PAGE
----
• Enhanced outreach to audit committees. Chairman Doty reiterated the importance of this priority. The PCAOB’s strategic plan includes two goals for 2014 related to this endeavor: (1) enhance interaction with audit committees (e.g., by developing materials with information on PCAOB activities and hosting forums to engage in a dialogue) and (2) enhance the usefulness of the PCAOB’s Web site for dissemination of information about registered firms.
  • Standard-setting activities. Chairman Doty described this year as an important one for standard setting. On June 10, 2014, the PCAOB issued its standard on related parties4 (the first PCAOB standard developed since the JOBS5 Act), which contains significantly more economic analysis than previous standards. (For more information, see Deloitte’s June 23, 2014, Heads Up.) He expressed strong hopes that the Board’s proposed audit transparency standard (requiring disclosure of the engagement partner and certain audit participants) will be issued by the end of the summer. (For more information, see Deloitte’s January 6, 2014, Heads Up). The section below provides more details about the Board’s standard-setting agenda.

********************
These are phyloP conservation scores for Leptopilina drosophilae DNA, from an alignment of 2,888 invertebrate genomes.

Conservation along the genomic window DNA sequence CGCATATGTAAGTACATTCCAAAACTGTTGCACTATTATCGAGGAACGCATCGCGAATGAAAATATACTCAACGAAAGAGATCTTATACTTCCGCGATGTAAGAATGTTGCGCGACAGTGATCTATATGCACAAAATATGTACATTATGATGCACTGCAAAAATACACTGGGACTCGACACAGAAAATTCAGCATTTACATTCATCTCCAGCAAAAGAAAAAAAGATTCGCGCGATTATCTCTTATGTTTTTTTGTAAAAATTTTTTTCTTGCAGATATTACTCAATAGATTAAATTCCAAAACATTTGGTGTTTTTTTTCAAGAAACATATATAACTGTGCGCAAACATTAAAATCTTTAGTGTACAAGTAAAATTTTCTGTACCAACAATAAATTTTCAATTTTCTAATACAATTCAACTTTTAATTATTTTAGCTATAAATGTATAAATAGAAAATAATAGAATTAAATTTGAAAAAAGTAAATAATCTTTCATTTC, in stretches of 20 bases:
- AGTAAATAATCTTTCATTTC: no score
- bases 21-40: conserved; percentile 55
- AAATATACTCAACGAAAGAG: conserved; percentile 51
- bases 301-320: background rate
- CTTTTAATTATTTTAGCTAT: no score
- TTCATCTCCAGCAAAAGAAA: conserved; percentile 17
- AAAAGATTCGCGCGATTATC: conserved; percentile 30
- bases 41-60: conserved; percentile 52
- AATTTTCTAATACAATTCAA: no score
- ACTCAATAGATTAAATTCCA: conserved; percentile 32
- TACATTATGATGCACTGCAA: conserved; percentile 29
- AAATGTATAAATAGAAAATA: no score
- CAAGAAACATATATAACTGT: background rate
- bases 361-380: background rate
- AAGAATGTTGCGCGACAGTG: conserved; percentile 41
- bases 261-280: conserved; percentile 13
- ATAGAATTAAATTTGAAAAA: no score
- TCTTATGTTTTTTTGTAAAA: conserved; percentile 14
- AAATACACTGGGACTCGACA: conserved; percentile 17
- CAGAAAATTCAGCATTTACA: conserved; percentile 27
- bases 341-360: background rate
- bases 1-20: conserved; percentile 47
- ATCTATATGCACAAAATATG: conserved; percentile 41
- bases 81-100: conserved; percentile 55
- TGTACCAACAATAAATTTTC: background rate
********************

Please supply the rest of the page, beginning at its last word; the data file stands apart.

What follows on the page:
For the full version of the Heads Up, see the attached PDF.

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1 PCAOB presentations and nonpublic breakout sessions were held on June 24. The PCAOB staff presented a summary of the nonpublic breakout discussions to the entire SAG on June 25.